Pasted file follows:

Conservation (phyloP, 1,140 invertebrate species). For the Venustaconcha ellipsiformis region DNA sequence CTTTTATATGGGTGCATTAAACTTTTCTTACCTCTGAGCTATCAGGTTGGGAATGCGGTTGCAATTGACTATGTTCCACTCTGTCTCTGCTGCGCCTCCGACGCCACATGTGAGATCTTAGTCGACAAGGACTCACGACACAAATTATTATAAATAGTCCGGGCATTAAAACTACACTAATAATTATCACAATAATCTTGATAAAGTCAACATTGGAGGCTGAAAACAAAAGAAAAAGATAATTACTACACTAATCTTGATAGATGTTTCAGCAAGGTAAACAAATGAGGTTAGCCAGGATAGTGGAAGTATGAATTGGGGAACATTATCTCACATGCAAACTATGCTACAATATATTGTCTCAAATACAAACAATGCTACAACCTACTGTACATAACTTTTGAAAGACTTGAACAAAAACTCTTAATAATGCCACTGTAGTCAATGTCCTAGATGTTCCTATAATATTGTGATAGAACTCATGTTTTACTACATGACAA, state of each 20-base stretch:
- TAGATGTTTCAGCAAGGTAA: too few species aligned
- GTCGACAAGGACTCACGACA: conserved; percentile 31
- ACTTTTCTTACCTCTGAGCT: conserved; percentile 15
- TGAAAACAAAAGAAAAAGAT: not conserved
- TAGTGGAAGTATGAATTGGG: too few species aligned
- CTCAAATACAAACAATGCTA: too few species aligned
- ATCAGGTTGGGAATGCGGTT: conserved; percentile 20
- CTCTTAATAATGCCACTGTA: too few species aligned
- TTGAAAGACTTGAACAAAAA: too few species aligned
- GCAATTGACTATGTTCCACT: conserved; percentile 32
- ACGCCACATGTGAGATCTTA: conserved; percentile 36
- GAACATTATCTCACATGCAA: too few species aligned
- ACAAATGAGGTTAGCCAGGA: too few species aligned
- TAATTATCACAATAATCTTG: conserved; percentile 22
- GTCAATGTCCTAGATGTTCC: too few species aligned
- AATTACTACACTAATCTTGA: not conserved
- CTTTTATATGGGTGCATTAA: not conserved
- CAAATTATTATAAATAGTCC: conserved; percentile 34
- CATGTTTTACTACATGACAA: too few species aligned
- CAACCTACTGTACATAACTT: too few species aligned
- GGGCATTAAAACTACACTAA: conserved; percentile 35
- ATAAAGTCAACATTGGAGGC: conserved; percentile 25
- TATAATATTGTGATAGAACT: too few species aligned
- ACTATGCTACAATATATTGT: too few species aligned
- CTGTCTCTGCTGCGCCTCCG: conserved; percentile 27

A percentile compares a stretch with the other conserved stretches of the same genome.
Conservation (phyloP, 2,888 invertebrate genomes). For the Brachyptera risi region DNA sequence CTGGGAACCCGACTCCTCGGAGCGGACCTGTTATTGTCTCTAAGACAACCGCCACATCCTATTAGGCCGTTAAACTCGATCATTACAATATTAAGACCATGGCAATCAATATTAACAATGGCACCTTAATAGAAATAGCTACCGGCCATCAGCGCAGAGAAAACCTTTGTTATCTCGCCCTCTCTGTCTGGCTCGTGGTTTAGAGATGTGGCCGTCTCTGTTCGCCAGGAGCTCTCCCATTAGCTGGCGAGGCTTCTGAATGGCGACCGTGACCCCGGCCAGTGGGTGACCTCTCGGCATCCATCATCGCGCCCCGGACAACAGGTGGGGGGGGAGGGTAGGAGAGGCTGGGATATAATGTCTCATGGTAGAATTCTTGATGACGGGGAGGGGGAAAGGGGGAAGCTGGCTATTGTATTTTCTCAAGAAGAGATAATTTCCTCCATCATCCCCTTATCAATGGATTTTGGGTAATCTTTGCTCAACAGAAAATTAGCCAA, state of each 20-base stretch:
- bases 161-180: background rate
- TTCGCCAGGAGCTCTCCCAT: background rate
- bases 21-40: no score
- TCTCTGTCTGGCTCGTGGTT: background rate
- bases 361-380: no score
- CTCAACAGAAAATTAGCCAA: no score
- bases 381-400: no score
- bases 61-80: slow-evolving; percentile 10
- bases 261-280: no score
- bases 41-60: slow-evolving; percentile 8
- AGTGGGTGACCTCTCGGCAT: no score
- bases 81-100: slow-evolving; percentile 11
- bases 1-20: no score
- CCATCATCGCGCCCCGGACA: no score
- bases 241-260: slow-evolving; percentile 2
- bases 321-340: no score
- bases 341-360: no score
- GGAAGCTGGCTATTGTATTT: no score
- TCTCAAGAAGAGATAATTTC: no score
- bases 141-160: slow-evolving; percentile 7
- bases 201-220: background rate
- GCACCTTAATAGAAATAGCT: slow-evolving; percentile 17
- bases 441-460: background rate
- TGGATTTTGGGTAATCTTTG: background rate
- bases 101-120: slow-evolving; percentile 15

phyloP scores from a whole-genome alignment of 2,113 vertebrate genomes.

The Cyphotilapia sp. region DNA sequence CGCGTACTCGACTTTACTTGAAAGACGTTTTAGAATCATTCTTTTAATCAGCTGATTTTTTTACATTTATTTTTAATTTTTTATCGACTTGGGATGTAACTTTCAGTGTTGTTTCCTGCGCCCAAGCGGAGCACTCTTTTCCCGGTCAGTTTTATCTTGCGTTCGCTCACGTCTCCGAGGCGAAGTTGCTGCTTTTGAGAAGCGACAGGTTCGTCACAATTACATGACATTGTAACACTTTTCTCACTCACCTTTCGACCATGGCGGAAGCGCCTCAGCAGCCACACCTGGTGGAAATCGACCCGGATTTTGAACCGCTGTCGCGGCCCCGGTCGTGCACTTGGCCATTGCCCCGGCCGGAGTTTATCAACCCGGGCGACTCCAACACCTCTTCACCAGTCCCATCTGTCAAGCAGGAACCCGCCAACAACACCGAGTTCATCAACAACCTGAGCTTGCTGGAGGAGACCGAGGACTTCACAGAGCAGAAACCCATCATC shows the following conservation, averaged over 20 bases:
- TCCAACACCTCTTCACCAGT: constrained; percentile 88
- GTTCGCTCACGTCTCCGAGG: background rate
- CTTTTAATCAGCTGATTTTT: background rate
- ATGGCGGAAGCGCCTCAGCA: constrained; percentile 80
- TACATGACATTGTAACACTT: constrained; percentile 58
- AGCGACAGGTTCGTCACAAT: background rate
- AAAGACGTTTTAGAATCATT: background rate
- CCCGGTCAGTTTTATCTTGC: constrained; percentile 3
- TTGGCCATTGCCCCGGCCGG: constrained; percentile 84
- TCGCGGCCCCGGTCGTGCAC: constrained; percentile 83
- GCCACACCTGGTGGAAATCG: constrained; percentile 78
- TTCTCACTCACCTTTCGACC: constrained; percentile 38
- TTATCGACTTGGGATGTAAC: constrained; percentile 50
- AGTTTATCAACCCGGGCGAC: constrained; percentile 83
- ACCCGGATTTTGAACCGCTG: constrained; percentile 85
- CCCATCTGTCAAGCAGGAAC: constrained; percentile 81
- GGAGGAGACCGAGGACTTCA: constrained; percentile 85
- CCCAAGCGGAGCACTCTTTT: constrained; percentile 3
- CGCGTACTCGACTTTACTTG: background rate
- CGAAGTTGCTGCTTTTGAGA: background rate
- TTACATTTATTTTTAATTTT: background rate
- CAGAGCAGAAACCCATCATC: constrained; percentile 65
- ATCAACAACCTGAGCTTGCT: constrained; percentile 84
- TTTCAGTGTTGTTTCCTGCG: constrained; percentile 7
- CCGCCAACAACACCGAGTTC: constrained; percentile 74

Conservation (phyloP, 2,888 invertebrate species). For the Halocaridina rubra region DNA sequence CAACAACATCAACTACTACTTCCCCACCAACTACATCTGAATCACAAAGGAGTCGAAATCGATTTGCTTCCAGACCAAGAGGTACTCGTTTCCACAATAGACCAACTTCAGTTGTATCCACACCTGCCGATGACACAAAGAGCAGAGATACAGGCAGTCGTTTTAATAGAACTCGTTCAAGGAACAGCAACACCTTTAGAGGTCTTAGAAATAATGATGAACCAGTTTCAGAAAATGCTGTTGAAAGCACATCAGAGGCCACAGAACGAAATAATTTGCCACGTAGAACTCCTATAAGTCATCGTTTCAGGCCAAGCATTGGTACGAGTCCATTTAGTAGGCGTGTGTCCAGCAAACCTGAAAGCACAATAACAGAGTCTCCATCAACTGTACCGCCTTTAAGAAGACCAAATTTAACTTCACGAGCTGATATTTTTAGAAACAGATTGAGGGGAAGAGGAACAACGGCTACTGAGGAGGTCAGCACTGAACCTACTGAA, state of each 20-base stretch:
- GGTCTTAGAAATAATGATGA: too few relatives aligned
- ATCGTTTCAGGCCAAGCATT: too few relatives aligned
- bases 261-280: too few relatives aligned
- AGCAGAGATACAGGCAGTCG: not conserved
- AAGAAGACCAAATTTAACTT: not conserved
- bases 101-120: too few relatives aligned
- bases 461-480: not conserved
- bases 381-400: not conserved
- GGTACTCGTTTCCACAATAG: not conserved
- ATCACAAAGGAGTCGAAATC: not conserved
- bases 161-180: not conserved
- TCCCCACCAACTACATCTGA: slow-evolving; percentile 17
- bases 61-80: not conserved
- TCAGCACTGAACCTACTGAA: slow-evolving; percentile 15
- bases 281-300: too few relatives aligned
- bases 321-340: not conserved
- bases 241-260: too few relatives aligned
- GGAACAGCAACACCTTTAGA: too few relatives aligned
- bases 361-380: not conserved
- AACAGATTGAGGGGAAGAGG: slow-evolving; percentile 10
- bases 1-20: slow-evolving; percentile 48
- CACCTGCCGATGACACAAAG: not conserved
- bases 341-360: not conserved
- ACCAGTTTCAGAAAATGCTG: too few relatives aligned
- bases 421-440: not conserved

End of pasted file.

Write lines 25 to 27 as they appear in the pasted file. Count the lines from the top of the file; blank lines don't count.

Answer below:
- ACTATGCTACAATATATTGT: too few species aligned
- CTGTCTCTGCTGCGCCTCCG: conserved; percentile 27

A percentile compares a stretch with the other conserved stretches of the same genome.